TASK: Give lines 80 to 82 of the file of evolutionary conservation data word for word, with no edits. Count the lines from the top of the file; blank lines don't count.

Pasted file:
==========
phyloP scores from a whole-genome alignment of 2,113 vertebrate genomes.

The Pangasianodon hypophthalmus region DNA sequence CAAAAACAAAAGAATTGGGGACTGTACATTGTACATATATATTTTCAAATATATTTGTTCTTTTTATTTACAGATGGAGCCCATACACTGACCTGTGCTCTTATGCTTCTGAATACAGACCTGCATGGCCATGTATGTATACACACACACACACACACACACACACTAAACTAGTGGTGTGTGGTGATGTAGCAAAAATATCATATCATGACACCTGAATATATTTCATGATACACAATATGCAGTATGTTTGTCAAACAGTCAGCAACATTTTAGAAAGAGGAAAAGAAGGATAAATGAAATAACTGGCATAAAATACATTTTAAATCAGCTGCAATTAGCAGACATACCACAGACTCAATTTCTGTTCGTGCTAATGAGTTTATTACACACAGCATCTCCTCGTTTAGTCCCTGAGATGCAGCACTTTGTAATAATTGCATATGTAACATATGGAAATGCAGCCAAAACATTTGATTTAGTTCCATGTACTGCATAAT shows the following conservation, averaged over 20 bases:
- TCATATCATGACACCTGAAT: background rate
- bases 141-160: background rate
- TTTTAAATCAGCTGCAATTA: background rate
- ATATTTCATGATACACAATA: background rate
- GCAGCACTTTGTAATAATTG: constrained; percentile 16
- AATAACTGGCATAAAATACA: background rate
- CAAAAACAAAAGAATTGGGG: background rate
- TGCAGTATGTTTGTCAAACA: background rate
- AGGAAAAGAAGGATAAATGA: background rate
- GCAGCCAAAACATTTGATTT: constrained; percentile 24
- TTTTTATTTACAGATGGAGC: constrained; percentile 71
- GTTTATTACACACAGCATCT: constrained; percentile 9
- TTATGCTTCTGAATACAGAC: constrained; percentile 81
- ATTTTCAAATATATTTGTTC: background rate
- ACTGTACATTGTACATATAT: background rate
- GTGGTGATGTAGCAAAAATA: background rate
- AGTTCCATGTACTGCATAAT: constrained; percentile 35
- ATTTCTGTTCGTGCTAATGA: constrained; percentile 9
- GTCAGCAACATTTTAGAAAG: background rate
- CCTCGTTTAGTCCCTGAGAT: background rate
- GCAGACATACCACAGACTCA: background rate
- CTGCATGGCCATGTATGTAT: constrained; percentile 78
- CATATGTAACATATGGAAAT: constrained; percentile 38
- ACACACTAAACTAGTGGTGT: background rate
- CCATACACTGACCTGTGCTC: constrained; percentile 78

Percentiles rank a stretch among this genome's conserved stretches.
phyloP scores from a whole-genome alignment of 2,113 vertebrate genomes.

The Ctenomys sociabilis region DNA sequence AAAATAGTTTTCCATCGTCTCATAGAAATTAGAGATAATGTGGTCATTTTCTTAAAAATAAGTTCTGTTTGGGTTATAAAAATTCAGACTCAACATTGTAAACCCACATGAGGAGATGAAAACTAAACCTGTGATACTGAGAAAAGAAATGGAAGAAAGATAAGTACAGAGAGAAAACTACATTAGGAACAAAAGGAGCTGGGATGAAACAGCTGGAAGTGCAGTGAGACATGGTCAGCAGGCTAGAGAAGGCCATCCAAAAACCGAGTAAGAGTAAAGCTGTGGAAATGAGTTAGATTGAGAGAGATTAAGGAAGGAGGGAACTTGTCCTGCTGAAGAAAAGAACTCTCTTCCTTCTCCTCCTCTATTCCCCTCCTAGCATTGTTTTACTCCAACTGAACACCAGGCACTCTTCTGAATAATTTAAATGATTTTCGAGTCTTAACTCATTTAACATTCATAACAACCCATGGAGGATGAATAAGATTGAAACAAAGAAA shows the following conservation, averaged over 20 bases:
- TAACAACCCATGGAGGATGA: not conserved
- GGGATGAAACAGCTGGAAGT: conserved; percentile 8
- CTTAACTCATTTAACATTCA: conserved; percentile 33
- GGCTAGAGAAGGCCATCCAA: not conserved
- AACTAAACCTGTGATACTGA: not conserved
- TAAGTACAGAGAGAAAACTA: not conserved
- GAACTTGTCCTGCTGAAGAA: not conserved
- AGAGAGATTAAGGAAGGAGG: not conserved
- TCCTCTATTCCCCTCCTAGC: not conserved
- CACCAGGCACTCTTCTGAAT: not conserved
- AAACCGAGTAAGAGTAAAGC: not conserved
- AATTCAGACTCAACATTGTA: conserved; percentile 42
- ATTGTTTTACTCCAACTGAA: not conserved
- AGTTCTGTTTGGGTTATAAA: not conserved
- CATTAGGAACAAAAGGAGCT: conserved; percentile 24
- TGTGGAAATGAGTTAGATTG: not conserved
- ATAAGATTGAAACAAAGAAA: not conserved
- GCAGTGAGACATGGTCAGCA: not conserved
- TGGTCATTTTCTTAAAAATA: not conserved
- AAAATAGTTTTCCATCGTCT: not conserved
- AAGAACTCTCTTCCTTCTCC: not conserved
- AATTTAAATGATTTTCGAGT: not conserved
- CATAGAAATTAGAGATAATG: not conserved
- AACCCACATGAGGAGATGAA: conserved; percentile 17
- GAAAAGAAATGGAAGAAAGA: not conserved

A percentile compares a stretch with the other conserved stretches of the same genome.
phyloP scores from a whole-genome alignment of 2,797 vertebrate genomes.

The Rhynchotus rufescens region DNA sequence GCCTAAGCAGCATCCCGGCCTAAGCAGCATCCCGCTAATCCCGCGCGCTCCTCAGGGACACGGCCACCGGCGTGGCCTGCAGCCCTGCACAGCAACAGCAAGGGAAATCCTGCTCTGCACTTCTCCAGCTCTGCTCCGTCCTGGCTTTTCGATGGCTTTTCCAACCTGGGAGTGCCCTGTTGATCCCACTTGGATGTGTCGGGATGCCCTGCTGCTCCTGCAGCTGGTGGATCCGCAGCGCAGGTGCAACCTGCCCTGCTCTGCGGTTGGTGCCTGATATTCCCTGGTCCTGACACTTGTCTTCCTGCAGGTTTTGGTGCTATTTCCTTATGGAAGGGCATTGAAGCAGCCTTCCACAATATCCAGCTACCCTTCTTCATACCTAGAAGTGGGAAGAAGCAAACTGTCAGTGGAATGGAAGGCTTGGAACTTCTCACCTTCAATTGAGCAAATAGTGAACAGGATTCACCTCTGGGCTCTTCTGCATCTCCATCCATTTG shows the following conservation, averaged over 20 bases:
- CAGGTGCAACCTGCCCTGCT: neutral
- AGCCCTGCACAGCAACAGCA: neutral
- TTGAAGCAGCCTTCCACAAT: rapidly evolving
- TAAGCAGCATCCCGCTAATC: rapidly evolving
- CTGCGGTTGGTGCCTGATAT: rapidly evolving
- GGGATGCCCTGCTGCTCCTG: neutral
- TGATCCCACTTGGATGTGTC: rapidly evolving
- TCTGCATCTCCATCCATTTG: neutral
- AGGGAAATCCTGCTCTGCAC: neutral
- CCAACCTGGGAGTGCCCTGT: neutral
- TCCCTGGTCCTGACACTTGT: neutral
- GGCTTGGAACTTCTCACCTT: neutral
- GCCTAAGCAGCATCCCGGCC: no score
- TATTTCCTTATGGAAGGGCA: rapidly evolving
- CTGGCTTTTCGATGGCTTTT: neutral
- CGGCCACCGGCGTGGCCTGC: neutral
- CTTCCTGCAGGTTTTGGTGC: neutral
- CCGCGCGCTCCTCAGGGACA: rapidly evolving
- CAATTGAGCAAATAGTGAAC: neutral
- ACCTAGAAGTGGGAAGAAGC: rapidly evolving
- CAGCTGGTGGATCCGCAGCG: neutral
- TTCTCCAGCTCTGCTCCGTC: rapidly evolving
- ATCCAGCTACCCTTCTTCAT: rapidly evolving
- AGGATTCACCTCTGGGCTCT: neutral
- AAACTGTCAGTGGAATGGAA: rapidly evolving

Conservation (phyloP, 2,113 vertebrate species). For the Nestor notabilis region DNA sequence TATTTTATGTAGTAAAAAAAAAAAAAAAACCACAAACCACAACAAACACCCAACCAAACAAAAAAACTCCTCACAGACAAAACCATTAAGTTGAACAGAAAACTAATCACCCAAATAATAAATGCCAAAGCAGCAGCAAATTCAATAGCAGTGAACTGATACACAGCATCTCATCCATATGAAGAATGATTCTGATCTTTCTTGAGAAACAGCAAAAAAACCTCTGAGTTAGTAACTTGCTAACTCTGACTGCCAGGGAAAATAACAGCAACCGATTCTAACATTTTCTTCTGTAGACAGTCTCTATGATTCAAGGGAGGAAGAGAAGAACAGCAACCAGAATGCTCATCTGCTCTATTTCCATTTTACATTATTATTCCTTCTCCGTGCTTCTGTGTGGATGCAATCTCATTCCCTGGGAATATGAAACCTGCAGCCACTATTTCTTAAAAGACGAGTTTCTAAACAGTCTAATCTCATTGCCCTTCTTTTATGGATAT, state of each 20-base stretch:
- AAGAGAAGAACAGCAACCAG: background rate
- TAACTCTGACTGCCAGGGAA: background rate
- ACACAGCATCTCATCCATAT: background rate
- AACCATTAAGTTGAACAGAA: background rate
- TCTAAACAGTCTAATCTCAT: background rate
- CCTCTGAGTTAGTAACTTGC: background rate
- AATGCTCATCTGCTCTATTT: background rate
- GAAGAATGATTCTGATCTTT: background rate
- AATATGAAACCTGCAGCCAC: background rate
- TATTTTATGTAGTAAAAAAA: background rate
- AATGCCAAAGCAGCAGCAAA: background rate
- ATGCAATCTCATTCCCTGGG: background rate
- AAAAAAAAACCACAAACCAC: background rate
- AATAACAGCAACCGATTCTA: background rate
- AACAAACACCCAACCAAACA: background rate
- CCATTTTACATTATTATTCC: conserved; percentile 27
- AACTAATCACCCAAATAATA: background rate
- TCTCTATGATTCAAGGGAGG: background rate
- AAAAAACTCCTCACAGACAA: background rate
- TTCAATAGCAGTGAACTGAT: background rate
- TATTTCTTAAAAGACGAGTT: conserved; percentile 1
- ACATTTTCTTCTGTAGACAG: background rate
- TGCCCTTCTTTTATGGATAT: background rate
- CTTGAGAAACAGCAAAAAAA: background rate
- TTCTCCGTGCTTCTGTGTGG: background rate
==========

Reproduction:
- TTCTCCAGCTCTGCTCCGTC: rapidly evolving
- ATCCAGCTACCCTTCTTCAT: rapidly evolving
- AGGATTCACCTCTGGGCTCT: neutral